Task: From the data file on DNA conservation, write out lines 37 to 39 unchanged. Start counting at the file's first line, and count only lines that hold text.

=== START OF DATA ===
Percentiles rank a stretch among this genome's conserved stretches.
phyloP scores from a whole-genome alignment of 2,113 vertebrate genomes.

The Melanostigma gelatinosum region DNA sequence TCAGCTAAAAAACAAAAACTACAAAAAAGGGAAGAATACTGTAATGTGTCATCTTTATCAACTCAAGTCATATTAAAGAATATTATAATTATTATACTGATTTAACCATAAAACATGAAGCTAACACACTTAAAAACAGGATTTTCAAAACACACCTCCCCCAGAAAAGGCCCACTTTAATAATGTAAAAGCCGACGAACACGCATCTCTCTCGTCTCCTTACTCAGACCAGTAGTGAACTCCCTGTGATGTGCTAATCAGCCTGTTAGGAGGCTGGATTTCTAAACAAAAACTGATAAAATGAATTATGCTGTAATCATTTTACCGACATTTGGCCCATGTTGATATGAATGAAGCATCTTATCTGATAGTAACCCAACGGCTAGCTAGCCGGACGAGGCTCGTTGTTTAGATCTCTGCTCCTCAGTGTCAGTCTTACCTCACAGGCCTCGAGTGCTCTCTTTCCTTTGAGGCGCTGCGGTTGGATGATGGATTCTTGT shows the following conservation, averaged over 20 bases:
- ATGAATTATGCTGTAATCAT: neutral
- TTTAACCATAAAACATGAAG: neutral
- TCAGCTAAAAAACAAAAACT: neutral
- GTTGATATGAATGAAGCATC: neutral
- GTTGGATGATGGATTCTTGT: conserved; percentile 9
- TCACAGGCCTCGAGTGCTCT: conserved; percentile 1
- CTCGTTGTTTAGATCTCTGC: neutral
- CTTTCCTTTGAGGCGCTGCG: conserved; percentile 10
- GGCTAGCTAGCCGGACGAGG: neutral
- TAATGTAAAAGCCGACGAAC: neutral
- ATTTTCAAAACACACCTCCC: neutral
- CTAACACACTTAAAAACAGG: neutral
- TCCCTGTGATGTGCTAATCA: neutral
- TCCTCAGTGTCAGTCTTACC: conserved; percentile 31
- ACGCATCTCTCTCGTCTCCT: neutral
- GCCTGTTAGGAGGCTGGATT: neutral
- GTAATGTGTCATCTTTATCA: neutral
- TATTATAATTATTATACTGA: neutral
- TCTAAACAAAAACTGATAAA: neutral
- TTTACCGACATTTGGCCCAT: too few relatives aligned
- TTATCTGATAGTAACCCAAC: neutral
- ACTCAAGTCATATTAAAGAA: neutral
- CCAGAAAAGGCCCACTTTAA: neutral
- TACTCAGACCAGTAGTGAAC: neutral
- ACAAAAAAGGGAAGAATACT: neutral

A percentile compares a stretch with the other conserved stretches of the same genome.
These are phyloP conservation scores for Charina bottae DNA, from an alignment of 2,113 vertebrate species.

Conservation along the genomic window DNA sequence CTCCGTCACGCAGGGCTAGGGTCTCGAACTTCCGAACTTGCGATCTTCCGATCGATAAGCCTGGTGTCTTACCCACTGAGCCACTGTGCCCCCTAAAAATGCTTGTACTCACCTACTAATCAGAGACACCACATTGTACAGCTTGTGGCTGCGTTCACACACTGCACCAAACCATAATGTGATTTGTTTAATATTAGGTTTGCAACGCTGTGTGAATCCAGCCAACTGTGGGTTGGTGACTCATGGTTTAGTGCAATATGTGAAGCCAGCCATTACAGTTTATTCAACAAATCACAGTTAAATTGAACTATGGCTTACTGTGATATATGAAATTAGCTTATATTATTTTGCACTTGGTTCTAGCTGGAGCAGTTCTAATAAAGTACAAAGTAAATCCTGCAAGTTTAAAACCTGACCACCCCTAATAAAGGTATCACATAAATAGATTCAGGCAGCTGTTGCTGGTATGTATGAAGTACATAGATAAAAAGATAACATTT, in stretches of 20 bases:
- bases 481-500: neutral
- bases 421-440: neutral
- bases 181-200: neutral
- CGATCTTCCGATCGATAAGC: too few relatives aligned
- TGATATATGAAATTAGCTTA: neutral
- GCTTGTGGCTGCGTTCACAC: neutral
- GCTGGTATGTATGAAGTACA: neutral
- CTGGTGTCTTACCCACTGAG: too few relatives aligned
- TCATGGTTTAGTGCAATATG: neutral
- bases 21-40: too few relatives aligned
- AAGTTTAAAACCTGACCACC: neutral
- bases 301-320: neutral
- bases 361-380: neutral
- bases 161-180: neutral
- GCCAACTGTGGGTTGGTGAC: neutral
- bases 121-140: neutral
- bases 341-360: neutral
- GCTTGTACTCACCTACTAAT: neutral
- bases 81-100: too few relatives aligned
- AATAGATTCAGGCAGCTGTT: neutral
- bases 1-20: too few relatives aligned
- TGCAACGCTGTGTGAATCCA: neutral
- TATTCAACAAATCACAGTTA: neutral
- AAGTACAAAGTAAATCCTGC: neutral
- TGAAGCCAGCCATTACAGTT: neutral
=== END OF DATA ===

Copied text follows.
- GCTTGTGGCTGCGTTCACAC: neutral
- GCTGGTATGTATGAAGTACA: neutral
- CTGGTGTCTTACCCACTGAG: too few relatives aligned